Sorry, red shirt. I know you’re a platinum belt in Nguni stick fighting, but some alien Yeti-looking thing is going to throw you over a cliff about three seconds after you beam down to the planet. Yeah, Spock’s brain was taken out of his skull, but don’t worry viewers, McCoy can get it back in there once Kirk seduces the band of young women that stole it.
Kirk, Spock and McCoy will never pull the short straw. Why? Because the writers of the show want to make money. Keep the viewers in suspense, but make sure they turn off their TV’s feeling good about their favorite characters, looking forward to another episode.
What about God? He made the world. He must have done it for a reason. Has he written a script for history that turns the earth into a giant chess board where players are predetermined to win or lose? Some verses certainly seem to suggest that:
He predestined us for adoption as sons through Jesus Christ, according to the purpose of his will. Eph. 1:5
Those whom he foreknew he also predestined to be conformed to the image of his Son. Rom. 8:29
“You did not choose me, but I chose you.” John 15:16
A simple Google search will find you dozens of verses just like these. It seems that God has a plan that he is working out in his Creation. But why would God create a universe where everything is predetermined? The writers of Star Trek do it to make money and earn some notoriety, but God doesn’t need anything like that. He’s God.
So what can he possibly have to gain by predetermining everything? Wouldn’t a free universe be more entertaining, or at least more interesting?
Some say that he runs a tight ship for his own glory, but one would have to wonder how a pre-programmed universe could bring him any glory at all. If you met a man with a robot wife, would you be impressed by the quality of his marriage, or how loving or devoted he is? You would probably wonder how a person could be so desperate and insecure.
Is God insecure? Did he create the earth just to impress himself? To show off for the angels? I wouldn’t think so. Jesus didn’t seem insecure. He wasn’t a glory hog. He came to save and to serve, not to lord over everyone.
What about foreknowledge? Does God know each person that will choose him, so he, in turn, chooses them in advance of their future choice? That seems passive and backward. Or does his choice have nothing to do with us at all, as Romans 9 seems to suggest, making his decision to save or to damn as arbitrary as a roll of the dice? That doesn’t seem just.
Did God know that Satan would lead a rebellion when he created him, turning one third of the angels into a demonic force that would torment the world for millennia? Did he plant the Tree of the Knowledge of Good and Evil in Eden knowing full well that Adam and Eve would damn the human race by eating from it?
God’s foreknowledge seems to make a mockery of Judgment Day, turning it into a day when God blames others for things that he could have prevented before they happened.
If you think this is a simple issue, or that a single blog post is going to clear it up, you haven’t spent enough time reading the key passages, thinking through the logic of the problem, or talking to atheists or agnostics. In my opinion, denominational lenses tend to muddle the conversation, forcing whole groups of people to either ignore certain passages or try to manipulate them to fit into some theological formula.
I recently spent about six months trying to get familiar with this issue for a novel I was writing. In my research I came across a book called ‘Providence and Prayer’ that traced the spectrum of thought from the freedom-oriented Semi-Deists to sovereignty-oriented Fatalists. The author added a twelfth model (his own) calling it Middle Knowledge Calvinism. Maybe I’ll add a thirteenth and get famous for it. I’m pretty sure that’s God’s will for my life.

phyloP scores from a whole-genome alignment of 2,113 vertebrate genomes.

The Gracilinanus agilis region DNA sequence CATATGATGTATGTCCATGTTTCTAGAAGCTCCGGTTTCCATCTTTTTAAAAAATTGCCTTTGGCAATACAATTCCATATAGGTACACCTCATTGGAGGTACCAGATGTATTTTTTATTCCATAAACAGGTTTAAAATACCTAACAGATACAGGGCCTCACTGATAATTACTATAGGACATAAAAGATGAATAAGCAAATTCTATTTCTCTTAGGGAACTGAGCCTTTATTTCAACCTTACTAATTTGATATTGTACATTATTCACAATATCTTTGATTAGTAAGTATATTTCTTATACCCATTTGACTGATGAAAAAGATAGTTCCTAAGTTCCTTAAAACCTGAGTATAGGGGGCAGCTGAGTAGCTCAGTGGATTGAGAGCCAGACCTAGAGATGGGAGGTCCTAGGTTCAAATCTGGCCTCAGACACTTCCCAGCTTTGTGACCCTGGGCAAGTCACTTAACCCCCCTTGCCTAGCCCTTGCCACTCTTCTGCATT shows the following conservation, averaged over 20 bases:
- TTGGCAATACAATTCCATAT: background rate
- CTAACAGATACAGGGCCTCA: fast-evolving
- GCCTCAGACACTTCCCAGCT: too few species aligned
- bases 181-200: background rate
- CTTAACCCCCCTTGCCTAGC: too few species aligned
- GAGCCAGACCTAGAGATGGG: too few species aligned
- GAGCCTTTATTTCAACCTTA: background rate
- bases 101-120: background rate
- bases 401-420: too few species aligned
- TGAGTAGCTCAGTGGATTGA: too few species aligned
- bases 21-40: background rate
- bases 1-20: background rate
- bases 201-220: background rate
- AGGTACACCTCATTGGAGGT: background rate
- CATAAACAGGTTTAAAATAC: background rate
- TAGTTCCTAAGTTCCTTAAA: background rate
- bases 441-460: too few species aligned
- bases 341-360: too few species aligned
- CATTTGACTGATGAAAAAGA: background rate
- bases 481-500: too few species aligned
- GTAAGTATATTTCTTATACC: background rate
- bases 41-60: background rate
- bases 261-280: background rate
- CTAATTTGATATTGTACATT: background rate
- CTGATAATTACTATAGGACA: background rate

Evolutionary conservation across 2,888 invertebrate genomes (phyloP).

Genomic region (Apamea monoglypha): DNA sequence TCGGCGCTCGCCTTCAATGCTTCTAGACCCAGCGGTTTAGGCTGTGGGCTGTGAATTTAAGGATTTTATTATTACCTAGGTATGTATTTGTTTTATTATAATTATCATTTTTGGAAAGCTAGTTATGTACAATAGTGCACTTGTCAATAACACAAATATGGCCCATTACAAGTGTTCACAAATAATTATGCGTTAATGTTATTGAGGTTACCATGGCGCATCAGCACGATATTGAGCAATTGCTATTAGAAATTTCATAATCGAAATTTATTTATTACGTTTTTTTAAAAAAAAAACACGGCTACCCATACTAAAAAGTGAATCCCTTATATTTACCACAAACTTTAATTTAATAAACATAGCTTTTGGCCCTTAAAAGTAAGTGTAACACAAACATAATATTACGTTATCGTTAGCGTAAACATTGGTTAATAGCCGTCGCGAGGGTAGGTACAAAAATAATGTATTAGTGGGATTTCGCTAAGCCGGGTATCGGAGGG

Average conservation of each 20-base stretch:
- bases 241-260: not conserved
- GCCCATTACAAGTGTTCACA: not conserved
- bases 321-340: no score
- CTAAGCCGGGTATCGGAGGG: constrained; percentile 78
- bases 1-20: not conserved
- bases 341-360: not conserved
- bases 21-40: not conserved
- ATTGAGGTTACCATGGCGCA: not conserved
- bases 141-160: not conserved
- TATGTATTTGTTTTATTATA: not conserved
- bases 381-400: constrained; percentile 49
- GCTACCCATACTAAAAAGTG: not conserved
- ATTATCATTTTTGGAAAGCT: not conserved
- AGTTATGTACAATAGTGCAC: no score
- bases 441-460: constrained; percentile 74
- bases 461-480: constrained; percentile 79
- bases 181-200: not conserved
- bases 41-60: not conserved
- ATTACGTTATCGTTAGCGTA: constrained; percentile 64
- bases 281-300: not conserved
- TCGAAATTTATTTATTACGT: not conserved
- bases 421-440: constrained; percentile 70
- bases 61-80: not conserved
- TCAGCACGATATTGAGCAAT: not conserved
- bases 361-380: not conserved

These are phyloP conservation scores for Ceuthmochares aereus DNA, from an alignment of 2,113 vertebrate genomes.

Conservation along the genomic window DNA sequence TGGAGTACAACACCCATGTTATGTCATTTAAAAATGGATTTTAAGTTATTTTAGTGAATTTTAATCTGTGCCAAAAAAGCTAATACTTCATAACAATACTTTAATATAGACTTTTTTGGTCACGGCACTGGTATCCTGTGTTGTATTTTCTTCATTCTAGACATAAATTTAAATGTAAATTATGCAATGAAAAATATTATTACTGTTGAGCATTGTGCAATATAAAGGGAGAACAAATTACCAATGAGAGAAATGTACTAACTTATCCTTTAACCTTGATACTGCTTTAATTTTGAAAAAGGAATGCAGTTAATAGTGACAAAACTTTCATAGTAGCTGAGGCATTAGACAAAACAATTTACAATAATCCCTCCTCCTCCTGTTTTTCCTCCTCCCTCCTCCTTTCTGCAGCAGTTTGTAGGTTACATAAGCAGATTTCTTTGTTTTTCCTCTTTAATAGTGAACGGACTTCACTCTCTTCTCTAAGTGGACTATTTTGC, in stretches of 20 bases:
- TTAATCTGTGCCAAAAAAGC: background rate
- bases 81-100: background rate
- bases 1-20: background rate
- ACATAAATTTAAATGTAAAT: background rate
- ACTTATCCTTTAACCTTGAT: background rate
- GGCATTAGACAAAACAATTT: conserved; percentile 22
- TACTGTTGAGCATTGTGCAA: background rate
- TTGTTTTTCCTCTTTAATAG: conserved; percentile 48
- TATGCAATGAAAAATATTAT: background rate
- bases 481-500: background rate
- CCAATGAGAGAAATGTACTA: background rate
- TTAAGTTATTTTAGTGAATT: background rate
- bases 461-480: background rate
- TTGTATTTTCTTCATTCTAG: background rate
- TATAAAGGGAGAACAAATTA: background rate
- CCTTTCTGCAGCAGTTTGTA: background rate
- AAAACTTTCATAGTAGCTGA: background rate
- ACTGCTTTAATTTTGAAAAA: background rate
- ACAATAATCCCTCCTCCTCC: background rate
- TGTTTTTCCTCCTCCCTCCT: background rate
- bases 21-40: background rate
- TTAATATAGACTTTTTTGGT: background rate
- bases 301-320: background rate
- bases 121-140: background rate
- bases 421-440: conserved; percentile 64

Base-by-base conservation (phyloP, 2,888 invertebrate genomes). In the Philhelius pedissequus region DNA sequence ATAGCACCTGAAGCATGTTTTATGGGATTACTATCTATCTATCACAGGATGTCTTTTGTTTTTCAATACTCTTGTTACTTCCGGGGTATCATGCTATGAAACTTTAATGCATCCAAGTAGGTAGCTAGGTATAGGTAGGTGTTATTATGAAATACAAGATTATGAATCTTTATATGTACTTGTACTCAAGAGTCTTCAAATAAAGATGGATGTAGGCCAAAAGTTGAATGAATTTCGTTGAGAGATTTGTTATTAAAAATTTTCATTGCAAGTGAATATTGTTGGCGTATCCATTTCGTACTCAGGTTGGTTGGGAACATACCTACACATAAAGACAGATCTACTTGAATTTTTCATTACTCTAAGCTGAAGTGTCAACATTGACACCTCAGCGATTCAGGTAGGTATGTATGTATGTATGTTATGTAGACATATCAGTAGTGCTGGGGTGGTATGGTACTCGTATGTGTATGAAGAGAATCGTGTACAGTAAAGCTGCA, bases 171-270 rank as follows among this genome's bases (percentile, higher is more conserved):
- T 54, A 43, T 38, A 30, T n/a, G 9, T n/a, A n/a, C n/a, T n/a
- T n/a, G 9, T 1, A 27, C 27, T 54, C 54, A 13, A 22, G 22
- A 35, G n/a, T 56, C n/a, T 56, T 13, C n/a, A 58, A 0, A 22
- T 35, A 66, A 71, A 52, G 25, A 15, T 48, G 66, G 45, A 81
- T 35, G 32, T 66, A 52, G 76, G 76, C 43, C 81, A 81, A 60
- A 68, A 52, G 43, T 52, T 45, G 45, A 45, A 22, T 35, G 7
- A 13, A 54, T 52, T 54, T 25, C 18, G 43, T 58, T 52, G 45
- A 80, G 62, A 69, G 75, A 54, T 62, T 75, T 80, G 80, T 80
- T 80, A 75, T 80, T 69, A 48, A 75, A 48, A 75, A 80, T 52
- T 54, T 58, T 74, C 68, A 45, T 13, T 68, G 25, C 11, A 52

Rather than trying to summarize what I understand of this centuries-long conversation, I simply want to add my voice to the discussion and invite you to join in. I am not arrogant enough to think that my thoughts are definitive or indisputable, though I think this is a conversation worth having, especially when it comes to defending the goodness of our great God.
Looking at the key passages through a different lens:
Every Christmas we talk about Jesus coming to earth to surrender his life on the cross and rise from the dead, saving humanity from their sins. Every Easter we bring that message home. Christians naturally tend to filter every New Testament verse through this basic Gospel message, but let me suggest another approach. Let’s look at all of the New Testament through the eyes of a first century Jew, filtering every problematic passage into that context.
When Jesus was born, no one was thinking about sin or conversion or heaven or hell. The Jews were not worried about things like that. They were God’s chosen people. They were his elect.
For the LORD has chosen Jacob for Himself, Israel for His special treasure. Psalm 135:4
I will bring forth descendants from Jacob, and from Judah an heir of my mountains. My elect shall inherit it, And my servants shall dwell there. Isaiah 65:9
God promised Abraham that his heirs would be blessed and would be a blessing to all the families of the earth. He had promised David that one of his descendants would always sit on the throne of Israel. In other words, the Jews were not only God’s elect, but God had promised that their destiny was secure. Could God go back on his word?
There is a reason God renamed Jacob “wrestles with God.” Israel had a sin problem. They just wouldn’t stop. What’s funny is that God knew they wouldn’t stop, and he knew what he was going to do about it when the time was right.
The Lord said to Moses, “You are about to die and join your ancestors. After you are gone, these people will begin to worship foreign gods, the gods of the land where they are going. They will abandon me and break my covenant that I have made with them. Then my anger will blaze forth against them. I will abandon them, hiding my face from them, and they will be devoured. Terrible trouble will come down on them, and on that day they will say, ‘These disasters have come down on us because God is no longer among us!’ At that time I will hide my face from them on account of all the evil they commit by worshiping other gods.
“So write down the words of this song, and teach it to the people of Israel. Help them learn it, so it may serve as a witness for me against them. For I will bring them into the land I swore to give their ancestors—a land flowing with milk and honey. There they will become prosperous, eat all the food they want, and become fat. But they will begin to worship other gods; they will despise me and break my covenant. And when great disasters come down on them, this song will stand as evidence against them, for it will never be forgotten by their descendants. I know the intentions of these people, even now before they have entered the land I swore to give them.” Deut. 31:16-21